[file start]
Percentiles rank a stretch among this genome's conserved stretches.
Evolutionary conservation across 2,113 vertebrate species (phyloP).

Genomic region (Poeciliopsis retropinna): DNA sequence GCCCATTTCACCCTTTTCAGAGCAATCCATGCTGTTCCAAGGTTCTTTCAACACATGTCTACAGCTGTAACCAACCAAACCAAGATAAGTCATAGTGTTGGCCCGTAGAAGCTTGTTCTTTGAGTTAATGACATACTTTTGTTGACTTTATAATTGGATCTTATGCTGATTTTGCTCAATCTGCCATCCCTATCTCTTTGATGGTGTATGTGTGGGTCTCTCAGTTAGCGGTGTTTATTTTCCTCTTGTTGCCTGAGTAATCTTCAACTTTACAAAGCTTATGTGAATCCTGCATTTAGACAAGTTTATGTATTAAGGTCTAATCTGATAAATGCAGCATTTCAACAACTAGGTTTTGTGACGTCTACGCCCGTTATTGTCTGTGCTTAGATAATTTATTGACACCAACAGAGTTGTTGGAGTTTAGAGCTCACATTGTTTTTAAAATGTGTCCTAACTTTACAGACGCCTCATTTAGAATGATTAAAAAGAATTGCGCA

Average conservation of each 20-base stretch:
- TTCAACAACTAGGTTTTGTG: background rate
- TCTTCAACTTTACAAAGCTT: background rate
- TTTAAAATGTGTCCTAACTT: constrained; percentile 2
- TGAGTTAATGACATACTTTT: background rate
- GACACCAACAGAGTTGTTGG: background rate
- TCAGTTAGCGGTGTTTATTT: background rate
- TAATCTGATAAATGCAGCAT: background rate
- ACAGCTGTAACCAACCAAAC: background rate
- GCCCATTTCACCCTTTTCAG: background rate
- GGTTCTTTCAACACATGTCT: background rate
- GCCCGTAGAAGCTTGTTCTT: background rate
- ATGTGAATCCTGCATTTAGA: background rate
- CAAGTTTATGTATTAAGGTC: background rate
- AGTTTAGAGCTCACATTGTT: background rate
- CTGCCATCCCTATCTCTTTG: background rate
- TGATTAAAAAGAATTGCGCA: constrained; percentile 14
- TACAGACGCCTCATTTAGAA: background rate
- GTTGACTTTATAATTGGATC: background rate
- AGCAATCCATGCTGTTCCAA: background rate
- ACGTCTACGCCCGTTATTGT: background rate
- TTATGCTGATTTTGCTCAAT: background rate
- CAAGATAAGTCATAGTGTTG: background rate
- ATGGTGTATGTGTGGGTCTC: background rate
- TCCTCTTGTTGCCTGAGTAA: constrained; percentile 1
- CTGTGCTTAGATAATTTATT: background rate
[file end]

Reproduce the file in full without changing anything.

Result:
Percentiles rank a stretch among this genome's conserved stretches.
Evolutionary conservation across 2,113 vertebrate species (phyloP).

Genomic region (Poeciliopsis retropinna): DNA sequence GCCCATTTCACCCTTTTCAGAGCAATCCATGCTGTTCCAAGGTTCTTTCAACACATGTCTACAGCTGTAACCAACCAAACCAAGATAAGTCATAGTGTTGGCCCGTAGAAGCTTGTTCTTTGAGTTAATGACATACTTTTGTTGACTTTATAATTGGATCTTATGCTGATTTTGCTCAATCTGCCATCCCTATCTCTTTGATGGTGTATGTGTGGGTCTCTCAGTTAGCGGTGTTTATTTTCCTCTTGTTGCCTGAGTAATCTTCAACTTTACAAAGCTTATGTGAATCCTGCATTTAGACAAGTTTATGTATTAAGGTCTAATCTGATAAATGCAGCATTTCAACAACTAGGTTTTGTGACGTCTACGCCCGTTATTGTCTGTGCTTAGATAATTTATTGACACCAACAGAGTTGTTGGAGTTTAGAGCTCACATTGTTTTTAAAATGTGTCCTAACTTTACAGACGCCTCATTTAGAATGATTAAAAAGAATTGCGCA

Average conservation of each 20-base stretch:
- TTCAACAACTAGGTTTTGTG: background rate
- TCTTCAACTTTACAAAGCTT: background rate
- TTTAAAATGTGTCCTAACTT: constrained; percentile 2
- TGAGTTAATGACATACTTTT: background rate
- GACACCAACAGAGTTGTTGG: background rate
- TCAGTTAGCGGTGTTTATTT: background rate
- TAATCTGATAAATGCAGCAT: background rate
- ACAGCTGTAACCAACCAAAC: background rate
- GCCCATTTCACCCTTTTCAG: background rate
- GGTTCTTTCAACACATGTCT: background rate
- GCCCGTAGAAGCTTGTTCTT: background rate
- ATGTGAATCCTGCATTTAGA: background rate
- CAAGTTTATGTATTAAGGTC: background rate
- AGTTTAGAGCTCACATTGTT: background rate
- CTGCCATCCCTATCTCTTTG: background rate
- TGATTAAAAAGAATTGCGCA: constrained; percentile 14
- TACAGACGCCTCATTTAGAA: background rate
- GTTGACTTTATAATTGGATC: background rate
- AGCAATCCATGCTGTTCCAA: background rate
- ACGTCTACGCCCGTTATTGT: background rate
- TTATGCTGATTTTGCTCAAT: background rate
- CAAGATAAGTCATAGTGTTG: background rate
- ATGGTGTATGTGTGGGTCTC: background rate
- TCCTCTTGTTGCCTGAGTAA: constrained; percentile 1
- CTGTGCTTAGATAATTTATT: background rate